•     Review the artifacts extracted by the ingest modules
    •     Create the report

    Below is a visual of step #1.

    When you start Autopsy, there will be 3 options. To start a new case, click on New Case.

    The next screen is titled Case Information, and this is where information about the case is populated.






    • Case Name: The name you wish to give to the case
    • Base Directory: The root directory that will store all the files specific to the case (the full path will be displayed)
    • Case Type: Specify whether this case will be local (Single-user) or hosted on a server where multiple analysts can review (Multi-user)

    Note: In this room, the focus is on Single-User.

    The screen that follows is titled, Optional Information and it can be left blank for our purposes. In an actual forensic environment, you should fill out this information.  When you're done, click Finish.

    In this room, you will import a case. To open a case, you will select is Open Case.



    Autopsy case files have an .aut file extension. Navigate to the case folder and select the .aut file you wish to open. 





    Next, Autopsy will process the case files open the case.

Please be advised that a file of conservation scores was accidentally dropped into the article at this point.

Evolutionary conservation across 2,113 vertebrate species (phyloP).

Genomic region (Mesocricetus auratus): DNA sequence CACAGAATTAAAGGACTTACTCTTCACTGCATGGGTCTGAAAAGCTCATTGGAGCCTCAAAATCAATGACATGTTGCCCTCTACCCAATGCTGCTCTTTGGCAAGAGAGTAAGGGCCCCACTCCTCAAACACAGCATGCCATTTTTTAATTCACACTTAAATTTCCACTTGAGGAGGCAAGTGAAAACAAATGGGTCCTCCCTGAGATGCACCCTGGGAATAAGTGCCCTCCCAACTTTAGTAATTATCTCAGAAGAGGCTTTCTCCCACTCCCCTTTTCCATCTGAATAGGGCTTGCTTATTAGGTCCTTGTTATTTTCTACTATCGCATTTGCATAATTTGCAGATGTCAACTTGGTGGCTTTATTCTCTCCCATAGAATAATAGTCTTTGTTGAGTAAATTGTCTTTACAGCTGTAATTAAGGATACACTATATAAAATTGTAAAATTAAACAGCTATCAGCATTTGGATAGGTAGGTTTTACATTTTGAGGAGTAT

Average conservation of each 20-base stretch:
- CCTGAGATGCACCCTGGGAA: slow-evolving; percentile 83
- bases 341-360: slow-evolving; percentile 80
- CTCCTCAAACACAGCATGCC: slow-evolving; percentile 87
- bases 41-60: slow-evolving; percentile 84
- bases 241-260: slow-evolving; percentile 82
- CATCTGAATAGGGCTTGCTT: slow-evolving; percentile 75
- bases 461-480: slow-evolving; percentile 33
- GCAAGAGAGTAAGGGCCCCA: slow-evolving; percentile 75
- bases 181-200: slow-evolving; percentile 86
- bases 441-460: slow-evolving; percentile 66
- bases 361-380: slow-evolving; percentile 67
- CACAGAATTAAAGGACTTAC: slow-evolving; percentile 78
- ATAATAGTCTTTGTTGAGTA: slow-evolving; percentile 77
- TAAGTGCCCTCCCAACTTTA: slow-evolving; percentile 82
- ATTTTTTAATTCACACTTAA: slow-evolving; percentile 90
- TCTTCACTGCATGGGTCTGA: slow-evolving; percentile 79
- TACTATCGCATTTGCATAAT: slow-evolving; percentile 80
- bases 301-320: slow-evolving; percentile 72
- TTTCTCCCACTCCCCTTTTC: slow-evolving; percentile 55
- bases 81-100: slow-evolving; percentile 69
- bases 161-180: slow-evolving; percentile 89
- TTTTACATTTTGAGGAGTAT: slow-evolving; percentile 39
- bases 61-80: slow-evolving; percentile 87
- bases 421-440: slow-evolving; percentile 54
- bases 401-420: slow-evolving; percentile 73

You can identify the name of the case at the top left corner of the Autopsy window. In the image below, the name of this case is Tryhackme.




    Note: If Autopsy is unable to locate the disk image, a warning box will appear. At this point, you can point Autopsy to the location of the disk image it's attempting to find, or you can click NO; you can still analyze the data from the Autopsy case.

    Once the case you wish to analyze is open, you are ready to start analyzing the data. 

    1) Autopsy files end with which file extension?

    Ans :- .aut


    Data Sources

    Before diving into analyzing the data, let's briefly cover the different data sources Autopsy can analyze.

    Below is a screenshot of the Add Data Source Windows dialog box.




    In this room, we will focus primarily on the first option, Disk Image or VM file.

    Supported Disk Image Formats:

    •     Raw Single (For example: *.img, *.dd, *.raw, *.bin)
    •     Raw Split (For example: *.001, *.002, *.aa, *.ab, etc)
    •     EnCase (For example: *.e01, *.e02, etc)
    •     Virtual Machines (For example: *.vmdk, *.vhd)